Sunday, November 29, 2015

Done Drafting Your Book? Hooray!! But NOW what??

We're in sunny Tucson, Arizona for American Thanksgiving. So many blessings to send gratitude for!

This week's topic, most apropos for the conclusion of #NaNoWriMo (good work, KAK!) is Finishing Touches: what I do before sending the manuscript in. I bet there will be lots of great advice from the Word Whores this week, though not necessarily in order.

Me, I'm leaping to the final step: the polishing stage. The very last thing I do before sending any stage of a draft to my agent or editor. There's lots of other revision passes before that, which I'm hoping the other amazing writers her will address - it's a huge topic, really - but I'm going to my last pass because I have a concrete list to share.

I keep a running document of my writing tics. These are the little habits that emerge in my writing that need to be removed for the final version. They change a bit over time, which I try to keep up with. I don't bother worrying about them in anything but the draft going out into the greater world, because I'll inevitably introduce them again at the intervening stages. I can't help myself. That's why I call them tics. Every writer has these, no matter how many books they've written. You won't perceive this as a reader, because any writer worth the title will polish these flaws away before the typical reader ever picks up the story.

Here's my list of final polishing steps, as of this fall. It takes me about a full day to do all of this:

1.                   Search for []
2.                   Search for “now”
3.                   Search for “just”
4.                   Search for “much”
5.                   Search for double space
6.                   Search for “like”
7.                   Well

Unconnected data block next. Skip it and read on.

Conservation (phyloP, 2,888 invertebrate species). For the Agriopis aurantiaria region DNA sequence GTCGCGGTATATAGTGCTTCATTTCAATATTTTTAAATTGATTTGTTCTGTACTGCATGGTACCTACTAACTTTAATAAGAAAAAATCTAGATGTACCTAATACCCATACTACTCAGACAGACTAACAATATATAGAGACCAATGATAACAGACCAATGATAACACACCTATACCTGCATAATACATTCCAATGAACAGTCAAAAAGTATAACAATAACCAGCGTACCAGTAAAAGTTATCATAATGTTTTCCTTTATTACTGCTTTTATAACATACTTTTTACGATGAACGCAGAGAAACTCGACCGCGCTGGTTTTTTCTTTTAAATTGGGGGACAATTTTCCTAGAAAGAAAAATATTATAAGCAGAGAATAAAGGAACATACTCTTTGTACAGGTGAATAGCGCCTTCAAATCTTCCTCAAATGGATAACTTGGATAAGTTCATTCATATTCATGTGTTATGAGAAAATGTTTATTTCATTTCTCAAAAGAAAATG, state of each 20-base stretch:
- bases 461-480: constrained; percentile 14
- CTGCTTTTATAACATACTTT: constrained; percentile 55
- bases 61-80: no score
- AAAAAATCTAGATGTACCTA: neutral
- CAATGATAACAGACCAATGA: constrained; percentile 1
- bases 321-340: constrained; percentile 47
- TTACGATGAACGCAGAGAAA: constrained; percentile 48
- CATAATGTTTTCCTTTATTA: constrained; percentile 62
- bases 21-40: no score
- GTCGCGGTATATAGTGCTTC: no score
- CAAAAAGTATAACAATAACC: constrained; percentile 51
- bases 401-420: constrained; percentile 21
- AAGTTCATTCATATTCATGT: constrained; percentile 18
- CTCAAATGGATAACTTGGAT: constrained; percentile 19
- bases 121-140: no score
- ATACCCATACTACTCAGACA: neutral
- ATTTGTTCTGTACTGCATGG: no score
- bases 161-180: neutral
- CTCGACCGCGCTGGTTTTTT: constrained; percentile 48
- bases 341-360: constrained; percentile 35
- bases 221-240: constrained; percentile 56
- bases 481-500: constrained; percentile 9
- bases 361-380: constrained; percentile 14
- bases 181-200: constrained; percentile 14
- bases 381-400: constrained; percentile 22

8.                   Search for “back”
9.                   Wordle
10.               Search for “know”
11.               Replace towards with toward
12.               Search for endearment of the day
13.               Search for actions as dialogue tags.
14.               Search for overused dialogue tags.
15.               Search for [overused terms of that story]
Here's the breakdown of what all of that means:

Search for []

As I'm drafting, if I can't think of a word, or I need to name someone or something, I put in [], or [pet name], or [her sister]. Then, later, I search for [, to make sure I got them all. 

Search for “now,” “just,” "know," "like," "well," and "back"

These are my particular crutch words. I'm actually much better than I used to be, with not nearly so many appearances of them as in my earlier books. But, when they do appear, they tend to crop up in batches, with sometimes five in one paragraph. I know. What is my deal?? Nobody knows. But totally fixable. 

Search for double space

One space after a period. All double spaces must die. These mostly creep in during edits, when I accept changes, etc. Mainly a housekeeping move.

Wordle is a terrific tool for analyzing word overuse in a manuscript. The biggest words are the most used. I use this as a final check for any words besides my usual suspects that I might need to read for and eliminate.

Replace towards with toward

I like "towards" so much better, but it's the UK usage and my American publishers insist on "toward." Alas.

Search for endearment of the day

My characters often use pet names or nicknames. I tend to salt the dialogue with them too freely. Nice that, in writing at least, it's easy to "de-spice" the broth and make it a bit more delicately flavored.

Search for actions as dialogue tags and overused dialogue tags.

I get so bored of "said" and "asked," so I play around a lot with other kinds of dialogue tags. Sometimes, though, they get a bit over-the-top. Characters can only grunt and snarl words so many times before you wonder if they had their jaws wired shut. I also have characters laugh and smile words. Like, "You wish I'd had my jaw wired shut," she laughed. Sometimes that works. Mostly, though, it should be, "You wish I'd had my jaw wired shut," she snarled, then laughed in his face.

Search for [overused terms of that story]

This shows up in Wordle, if I don't know what it is already. Like if a character has unusually green eyes, I can point that out a leetle too often, causing my editor to comment, I dunno, something like, "ENOUGH WITH THE APPLE GREEN GLARING, ALREADY."


What about you all - what are the crutch words and tics you have to check for?


  1. even even even even even even even 😎

    1. LOL! I've heard a number of people say they have that one. Fortunately for me, I escaped the "even" curse!

  2. Never heard of wordless before but going to use it....